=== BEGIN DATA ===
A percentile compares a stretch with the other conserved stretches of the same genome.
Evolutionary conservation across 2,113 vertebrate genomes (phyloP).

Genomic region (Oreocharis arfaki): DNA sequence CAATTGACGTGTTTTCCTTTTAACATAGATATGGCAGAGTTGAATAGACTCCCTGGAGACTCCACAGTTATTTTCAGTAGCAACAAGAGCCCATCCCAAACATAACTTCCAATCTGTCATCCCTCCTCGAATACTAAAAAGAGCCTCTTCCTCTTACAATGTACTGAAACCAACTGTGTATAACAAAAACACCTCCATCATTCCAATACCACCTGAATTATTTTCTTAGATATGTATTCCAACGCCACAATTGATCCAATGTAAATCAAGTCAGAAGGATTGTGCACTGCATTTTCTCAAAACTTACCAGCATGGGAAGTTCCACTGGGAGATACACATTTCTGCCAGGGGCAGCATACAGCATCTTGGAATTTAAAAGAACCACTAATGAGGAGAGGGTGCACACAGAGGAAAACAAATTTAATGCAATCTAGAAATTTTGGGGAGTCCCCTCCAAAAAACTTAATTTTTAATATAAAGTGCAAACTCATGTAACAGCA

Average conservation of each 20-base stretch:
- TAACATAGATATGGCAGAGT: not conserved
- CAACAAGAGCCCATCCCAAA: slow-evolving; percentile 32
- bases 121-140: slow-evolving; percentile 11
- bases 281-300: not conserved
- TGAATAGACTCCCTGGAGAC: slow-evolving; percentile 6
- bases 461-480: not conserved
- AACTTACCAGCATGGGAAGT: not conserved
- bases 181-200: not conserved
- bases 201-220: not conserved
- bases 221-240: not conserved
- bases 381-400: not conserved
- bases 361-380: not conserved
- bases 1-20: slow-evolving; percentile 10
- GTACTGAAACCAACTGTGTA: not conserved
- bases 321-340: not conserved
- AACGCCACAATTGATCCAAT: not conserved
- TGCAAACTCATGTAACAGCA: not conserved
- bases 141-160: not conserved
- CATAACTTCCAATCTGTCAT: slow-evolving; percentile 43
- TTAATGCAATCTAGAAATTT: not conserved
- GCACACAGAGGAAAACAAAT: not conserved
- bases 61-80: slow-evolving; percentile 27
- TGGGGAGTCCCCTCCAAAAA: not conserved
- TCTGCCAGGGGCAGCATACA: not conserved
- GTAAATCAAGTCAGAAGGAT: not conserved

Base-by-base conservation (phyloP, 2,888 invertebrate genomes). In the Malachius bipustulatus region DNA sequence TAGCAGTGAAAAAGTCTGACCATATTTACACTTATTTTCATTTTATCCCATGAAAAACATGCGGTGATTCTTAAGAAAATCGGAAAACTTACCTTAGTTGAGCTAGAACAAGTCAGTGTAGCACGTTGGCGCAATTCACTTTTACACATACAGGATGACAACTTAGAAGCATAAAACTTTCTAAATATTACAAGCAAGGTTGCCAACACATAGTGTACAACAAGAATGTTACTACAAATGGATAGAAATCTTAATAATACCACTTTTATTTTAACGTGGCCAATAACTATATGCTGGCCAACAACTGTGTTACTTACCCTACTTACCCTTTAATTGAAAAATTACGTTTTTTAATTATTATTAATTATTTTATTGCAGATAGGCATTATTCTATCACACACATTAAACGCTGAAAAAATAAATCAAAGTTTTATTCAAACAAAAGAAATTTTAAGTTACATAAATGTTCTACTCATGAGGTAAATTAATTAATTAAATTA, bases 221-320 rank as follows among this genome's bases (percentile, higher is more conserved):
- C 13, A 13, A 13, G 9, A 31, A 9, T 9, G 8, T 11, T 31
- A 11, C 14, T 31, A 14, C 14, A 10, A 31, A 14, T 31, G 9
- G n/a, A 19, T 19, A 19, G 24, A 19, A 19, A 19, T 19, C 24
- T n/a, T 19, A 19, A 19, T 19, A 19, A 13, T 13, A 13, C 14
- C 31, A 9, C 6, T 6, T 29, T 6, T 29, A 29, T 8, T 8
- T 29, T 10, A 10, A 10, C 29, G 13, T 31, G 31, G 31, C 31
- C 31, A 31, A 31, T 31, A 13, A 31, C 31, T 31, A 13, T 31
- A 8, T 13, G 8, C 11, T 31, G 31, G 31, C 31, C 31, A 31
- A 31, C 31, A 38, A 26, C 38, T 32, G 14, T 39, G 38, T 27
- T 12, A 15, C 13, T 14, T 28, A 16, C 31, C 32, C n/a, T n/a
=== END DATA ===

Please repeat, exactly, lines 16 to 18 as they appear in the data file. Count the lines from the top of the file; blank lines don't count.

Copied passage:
- bases 361-380: not conserved
- bases 1-20: slow-evolving; percentile 10
- GTACTGAAACCAACTGTGTA: not conserved